It should, we hope, by now be clear that neuroscience not simply warrants but perhaps demands attention from sociologists. However, to-date, debate around the ‘new brain sciences’ has been limited within sociology; it has mostly been ethicists who have opened up discussions on the normative and epistemological issues neuroscience raises. Of course, this is not to say that sociologists and other social scientists have been blind to the developments in the brain sciences; a variety of significant and nuanced analyses have begun to be advanced. There can be no doubt that a rich vein of creative and insightful scholarship in what might be called the social studies of the neurosciences is already in existence, and will surely widen. Yet, we can also see that much work remains to be done. It is our intention that this book will play an important role in the elaboration of scholarship in the field. To this end, we have sought and included a range of perspectives from (medical) sociologists and anthropologists, which vividly illustrate the varied social life of the neurosciences, and brightly illuminates the diverse conceptualisations, approaches and standpoints available to sociological analysts.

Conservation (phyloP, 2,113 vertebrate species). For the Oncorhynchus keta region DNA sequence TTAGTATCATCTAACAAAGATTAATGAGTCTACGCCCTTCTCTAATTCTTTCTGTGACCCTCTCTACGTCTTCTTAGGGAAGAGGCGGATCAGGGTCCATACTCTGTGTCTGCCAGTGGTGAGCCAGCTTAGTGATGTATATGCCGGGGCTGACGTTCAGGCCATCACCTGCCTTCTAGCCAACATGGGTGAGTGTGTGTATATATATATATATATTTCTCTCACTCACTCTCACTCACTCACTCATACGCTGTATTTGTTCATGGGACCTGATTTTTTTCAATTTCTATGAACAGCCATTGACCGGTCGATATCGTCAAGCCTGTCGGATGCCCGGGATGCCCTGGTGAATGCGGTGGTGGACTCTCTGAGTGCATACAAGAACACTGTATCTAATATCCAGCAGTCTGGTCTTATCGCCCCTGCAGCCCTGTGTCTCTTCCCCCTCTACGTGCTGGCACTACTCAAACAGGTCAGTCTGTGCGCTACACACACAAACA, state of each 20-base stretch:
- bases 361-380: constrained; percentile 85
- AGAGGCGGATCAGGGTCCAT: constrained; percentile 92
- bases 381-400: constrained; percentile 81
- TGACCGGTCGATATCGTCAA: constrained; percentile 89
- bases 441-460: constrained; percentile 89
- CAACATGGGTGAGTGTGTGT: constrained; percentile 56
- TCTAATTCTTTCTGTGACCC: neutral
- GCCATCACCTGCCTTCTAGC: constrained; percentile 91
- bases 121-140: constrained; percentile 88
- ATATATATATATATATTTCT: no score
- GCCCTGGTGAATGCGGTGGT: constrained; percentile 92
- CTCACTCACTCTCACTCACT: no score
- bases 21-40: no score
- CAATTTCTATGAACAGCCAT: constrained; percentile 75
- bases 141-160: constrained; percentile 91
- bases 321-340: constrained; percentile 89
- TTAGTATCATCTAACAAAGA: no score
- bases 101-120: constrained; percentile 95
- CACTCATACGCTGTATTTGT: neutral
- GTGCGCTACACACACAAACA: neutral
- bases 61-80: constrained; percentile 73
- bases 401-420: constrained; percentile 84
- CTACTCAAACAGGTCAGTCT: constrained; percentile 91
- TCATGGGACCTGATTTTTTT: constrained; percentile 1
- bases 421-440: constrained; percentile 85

Pickersgill, M. and van Keulen, I. (2011), "Introduction: Neuroscience, Identity and Society", Pickersgill, M. and Van Keulen, I. (Ed.) Sociological Reflections on the Neurosciences (Advances in Medical Sociology, Vol. 13), Emerald Group Publishing Limited, Bingley, pp. xiii-xxii. https://doi.org/10.1108/S1057-6290(2011)0000013004
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